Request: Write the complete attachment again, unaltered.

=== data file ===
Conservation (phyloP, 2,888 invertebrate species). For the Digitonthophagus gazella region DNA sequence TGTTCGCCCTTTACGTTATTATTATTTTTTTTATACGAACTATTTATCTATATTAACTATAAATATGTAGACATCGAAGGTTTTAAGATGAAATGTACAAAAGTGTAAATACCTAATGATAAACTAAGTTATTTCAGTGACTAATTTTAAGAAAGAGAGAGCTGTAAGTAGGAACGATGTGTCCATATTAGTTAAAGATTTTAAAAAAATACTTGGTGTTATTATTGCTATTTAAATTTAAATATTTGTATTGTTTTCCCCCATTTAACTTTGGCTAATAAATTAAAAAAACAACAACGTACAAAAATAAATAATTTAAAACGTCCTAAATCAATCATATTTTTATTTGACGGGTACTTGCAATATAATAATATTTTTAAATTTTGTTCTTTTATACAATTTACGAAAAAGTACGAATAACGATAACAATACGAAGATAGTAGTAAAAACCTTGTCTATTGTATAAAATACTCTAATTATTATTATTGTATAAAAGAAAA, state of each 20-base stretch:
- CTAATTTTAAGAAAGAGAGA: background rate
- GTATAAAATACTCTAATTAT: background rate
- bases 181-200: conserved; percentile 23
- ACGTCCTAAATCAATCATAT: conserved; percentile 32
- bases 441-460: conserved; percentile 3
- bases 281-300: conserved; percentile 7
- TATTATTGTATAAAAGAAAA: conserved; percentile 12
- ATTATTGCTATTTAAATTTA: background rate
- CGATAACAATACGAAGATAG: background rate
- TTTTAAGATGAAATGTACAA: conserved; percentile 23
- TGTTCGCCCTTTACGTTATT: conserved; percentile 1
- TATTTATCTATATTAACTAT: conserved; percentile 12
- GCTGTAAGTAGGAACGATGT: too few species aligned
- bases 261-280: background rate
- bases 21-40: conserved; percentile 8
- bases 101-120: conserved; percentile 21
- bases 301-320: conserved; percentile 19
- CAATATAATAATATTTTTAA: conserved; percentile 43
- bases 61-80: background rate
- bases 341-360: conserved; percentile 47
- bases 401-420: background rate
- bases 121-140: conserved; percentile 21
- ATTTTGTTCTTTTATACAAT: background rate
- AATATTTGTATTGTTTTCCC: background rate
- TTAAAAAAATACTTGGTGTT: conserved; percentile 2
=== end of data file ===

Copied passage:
Conservation (phyloP, 2,888 invertebrate species). For the Digitonthophagus gazella region DNA sequence TGTTCGCCCTTTACGTTATTATTATTTTTTTTATACGAACTATTTATCTATATTAACTATAAATATGTAGACATCGAAGGTTTTAAGATGAAATGTACAAAAGTGTAAATACCTAATGATAAACTAAGTTATTTCAGTGACTAATTTTAAGAAAGAGAGAGCTGTAAGTAGGAACGATGTGTCCATATTAGTTAAAGATTTTAAAAAAATACTTGGTGTTATTATTGCTATTTAAATTTAAATATTTGTATTGTTTTCCCCCATTTAACTTTGGCTAATAAATTAAAAAAACAACAACGTACAAAAATAAATAATTTAAAACGTCCTAAATCAATCATATTTTTATTTGACGGGTACTTGCAATATAATAATATTTTTAAATTTTGTTCTTTTATACAATTTACGAAAAAGTACGAATAACGATAACAATACGAAGATAGTAGTAAAAACCTTGTCTATTGTATAAAATACTCTAATTATTATTATTGTATAAAAGAAAA, state of each 20-base stretch:
- CTAATTTTAAGAAAGAGAGA: background rate
- GTATAAAATACTCTAATTAT: background rate
- bases 181-200: conserved; percentile 23
- ACGTCCTAAATCAATCATAT: conserved; percentile 32
- bases 441-460: conserved; percentile 3
- bases 281-300: conserved; percentile 7
- TATTATTGTATAAAAGAAAA: conserved; percentile 12
- ATTATTGCTATTTAAATTTA: background rate
- CGATAACAATACGAAGATAG: background rate
- TTTTAAGATGAAATGTACAA: conserved; percentile 23
- TGTTCGCCCTTTACGTTATT: conserved; percentile 1
- TATTTATCTATATTAACTAT: conserved; percentile 12
- GCTGTAAGTAGGAACGATGT: too few species aligned
- bases 261-280: background rate
- bases 21-40: conserved; percentile 8
- bases 101-120: conserved; percentile 21
- bases 301-320: conserved; percentile 19
- CAATATAATAATATTTTTAA: conserved; percentile 43
- bases 61-80: background rate
- bases 341-360: conserved; percentile 47
- bases 401-420: background rate
- bases 121-140: conserved; percentile 21
- ATTTTGTTCTTTTATACAAT: background rate
- AATATTTGTATTGTTTTCCC: background rate
- TTAAAAAAATACTTGGTGTT: conserved; percentile 2